wanting to think of you,
wanting to be with you . . .
The Archives said they had hundreds of
pictures of me with you so I asked
for all of them, paid a pretty price.
Now what shall I do with them?
Look at me instead of you?
Look at us both?
Of course I was just a hanger-on
in some of the pictures, just a
peripheral figure in your lila.
Don’t knock it.
I was there and serving.
Srila Prabhupada walks with his cane and still
knocks the heads of the
atheist scientists and I am ready
to preach on his behalf in
America and Europe.
Write for you now, my dear
master. It’s been fifty years since
the Allies invaded Normandy.
And soon a hundred years
since your appearance in this world.
What are these little milestones?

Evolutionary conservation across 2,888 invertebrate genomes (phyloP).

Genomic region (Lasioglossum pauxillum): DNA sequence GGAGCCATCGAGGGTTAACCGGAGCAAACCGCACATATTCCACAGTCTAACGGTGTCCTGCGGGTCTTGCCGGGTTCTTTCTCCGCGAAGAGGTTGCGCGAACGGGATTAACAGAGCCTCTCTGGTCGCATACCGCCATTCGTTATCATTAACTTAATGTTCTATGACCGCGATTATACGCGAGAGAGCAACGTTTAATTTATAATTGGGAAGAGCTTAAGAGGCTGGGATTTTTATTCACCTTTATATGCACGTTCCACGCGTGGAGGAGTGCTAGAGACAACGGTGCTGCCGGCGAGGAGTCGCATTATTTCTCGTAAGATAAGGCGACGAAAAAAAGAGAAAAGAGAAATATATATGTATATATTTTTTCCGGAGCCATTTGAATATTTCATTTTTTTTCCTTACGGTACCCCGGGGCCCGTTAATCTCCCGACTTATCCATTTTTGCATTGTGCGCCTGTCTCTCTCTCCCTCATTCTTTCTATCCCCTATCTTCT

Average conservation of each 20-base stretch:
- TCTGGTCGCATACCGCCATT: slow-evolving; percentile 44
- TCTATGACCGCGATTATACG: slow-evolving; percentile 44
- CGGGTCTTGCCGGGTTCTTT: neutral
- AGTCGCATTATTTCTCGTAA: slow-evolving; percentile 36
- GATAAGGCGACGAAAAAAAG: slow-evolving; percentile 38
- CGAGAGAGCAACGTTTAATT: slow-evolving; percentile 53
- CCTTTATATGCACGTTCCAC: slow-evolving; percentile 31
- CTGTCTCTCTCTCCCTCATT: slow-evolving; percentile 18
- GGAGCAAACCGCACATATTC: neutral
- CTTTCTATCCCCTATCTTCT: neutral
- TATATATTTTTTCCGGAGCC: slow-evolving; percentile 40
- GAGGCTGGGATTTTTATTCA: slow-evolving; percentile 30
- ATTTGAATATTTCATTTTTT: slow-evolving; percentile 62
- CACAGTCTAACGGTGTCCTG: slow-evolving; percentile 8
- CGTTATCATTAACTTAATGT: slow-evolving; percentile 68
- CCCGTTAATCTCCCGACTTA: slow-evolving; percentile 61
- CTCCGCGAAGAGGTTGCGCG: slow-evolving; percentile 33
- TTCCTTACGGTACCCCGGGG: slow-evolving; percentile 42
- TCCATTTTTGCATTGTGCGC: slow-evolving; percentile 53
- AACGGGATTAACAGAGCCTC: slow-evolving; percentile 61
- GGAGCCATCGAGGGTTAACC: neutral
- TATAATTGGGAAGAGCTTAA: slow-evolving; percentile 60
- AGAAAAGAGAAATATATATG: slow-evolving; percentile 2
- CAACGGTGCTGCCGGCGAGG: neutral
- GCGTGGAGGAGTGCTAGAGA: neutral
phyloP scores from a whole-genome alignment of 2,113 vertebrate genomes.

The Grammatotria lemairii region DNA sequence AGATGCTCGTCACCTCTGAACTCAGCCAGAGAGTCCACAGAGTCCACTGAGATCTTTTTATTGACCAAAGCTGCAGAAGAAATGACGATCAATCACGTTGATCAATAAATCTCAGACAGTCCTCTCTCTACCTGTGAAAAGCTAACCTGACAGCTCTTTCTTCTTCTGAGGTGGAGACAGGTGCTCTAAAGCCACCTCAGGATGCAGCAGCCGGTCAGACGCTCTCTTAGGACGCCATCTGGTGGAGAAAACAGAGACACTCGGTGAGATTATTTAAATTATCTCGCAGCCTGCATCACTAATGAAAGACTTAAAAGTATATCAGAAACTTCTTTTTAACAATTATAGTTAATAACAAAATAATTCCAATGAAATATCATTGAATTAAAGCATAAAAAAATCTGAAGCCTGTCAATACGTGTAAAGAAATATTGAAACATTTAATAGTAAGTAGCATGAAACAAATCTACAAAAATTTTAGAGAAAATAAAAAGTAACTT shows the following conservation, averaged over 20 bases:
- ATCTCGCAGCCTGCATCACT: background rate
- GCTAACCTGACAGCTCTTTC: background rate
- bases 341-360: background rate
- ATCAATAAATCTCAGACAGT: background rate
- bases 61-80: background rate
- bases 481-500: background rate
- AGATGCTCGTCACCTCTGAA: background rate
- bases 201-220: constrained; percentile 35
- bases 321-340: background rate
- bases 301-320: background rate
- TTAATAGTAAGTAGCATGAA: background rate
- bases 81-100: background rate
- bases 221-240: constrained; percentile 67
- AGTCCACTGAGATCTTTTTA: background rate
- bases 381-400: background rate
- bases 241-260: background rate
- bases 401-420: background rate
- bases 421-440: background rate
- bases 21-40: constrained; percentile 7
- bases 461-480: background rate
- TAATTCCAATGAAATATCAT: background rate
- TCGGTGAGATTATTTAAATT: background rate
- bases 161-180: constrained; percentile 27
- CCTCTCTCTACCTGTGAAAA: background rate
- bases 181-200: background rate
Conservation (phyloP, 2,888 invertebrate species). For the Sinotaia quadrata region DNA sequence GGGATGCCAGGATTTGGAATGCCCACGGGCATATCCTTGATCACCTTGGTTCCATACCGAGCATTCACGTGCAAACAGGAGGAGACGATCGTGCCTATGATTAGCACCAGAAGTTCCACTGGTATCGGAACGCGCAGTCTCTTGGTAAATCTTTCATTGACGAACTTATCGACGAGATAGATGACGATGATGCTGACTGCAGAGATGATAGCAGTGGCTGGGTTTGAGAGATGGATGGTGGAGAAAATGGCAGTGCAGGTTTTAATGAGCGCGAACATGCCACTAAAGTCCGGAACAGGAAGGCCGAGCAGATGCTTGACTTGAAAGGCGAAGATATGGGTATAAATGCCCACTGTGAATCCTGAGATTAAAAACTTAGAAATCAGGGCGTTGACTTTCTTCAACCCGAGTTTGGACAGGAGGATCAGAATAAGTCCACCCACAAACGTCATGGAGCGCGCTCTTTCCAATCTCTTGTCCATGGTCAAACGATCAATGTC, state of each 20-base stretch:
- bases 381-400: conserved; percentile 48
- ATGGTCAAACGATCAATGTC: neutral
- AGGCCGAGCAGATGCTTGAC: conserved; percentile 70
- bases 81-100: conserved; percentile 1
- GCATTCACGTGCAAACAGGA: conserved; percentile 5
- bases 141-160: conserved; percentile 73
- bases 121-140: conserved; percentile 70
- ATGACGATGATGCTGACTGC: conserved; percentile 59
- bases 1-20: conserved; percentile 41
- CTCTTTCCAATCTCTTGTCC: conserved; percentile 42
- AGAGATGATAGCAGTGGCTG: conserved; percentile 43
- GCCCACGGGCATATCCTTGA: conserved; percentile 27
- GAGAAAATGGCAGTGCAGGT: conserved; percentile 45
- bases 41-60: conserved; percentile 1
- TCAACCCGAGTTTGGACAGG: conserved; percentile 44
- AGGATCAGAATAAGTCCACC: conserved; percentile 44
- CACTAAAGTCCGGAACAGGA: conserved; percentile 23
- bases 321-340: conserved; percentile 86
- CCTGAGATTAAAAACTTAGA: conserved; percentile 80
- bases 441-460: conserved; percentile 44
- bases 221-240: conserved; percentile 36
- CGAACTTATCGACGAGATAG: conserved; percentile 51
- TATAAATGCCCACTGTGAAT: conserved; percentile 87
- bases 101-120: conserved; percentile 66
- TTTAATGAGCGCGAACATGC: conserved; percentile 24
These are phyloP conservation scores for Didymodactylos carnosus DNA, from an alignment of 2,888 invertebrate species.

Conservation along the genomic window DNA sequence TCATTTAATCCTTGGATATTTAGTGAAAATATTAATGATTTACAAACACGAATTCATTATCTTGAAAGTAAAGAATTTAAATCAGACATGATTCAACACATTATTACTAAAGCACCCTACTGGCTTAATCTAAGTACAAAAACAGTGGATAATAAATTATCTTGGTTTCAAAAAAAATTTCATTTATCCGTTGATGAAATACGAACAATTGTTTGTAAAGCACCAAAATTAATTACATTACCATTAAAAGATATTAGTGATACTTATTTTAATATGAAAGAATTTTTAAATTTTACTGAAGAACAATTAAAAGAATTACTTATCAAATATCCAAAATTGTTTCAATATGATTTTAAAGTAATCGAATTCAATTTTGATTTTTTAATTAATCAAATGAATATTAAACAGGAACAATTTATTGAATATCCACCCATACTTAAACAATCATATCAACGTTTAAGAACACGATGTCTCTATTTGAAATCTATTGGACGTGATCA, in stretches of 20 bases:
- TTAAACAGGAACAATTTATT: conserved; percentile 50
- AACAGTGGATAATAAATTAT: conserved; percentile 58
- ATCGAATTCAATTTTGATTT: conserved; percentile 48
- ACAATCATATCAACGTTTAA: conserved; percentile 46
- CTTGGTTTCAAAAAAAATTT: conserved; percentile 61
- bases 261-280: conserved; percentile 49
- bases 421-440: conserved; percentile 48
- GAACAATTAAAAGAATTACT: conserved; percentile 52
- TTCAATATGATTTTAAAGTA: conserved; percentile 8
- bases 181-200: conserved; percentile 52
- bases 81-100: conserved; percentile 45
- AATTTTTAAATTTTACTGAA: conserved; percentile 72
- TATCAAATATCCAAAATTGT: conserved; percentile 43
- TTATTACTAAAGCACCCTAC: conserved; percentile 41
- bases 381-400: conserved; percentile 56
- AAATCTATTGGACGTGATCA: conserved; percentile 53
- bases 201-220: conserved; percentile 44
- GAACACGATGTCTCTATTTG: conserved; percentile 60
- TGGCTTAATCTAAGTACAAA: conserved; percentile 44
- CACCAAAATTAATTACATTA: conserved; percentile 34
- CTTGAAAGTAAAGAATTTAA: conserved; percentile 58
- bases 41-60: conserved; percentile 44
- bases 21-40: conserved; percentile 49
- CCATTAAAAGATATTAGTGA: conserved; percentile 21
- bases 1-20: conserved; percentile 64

Five thousand years since the start of Kali,
unaccountable millennia and Krsna
is ever-fresh with His parisad
in Goloka Vrndavana, my guru among them
When can I go and join?
When will I give up the
false ego and
serve for his pleasure only?”
Chant Hare Krsna, follow the four rules,
morning and evening classes attend,
no frivolous sports or gambling.
That was 1966. You also said
I should keep my job at the welfare department,
then go open a center in Boston
and stay there. Be on the GBC (1970),
yes I could become a sannyasi (‘72)
and then in ‘74 you called me to
be your personal servant. So much
for my curriculum vitae.
I will read your books.
You have given us the prayers
of Lord Siva to Sankarsana praising the
Supreme Lord’s steadiness. And you gave
us the unsteadiness of Lord Caitanya
in ecstasy of Radharani’s feeling
You gave us all instructions and I don’t want
to think I have to go outside your books.
Please contain me.
Let my reading go into writing.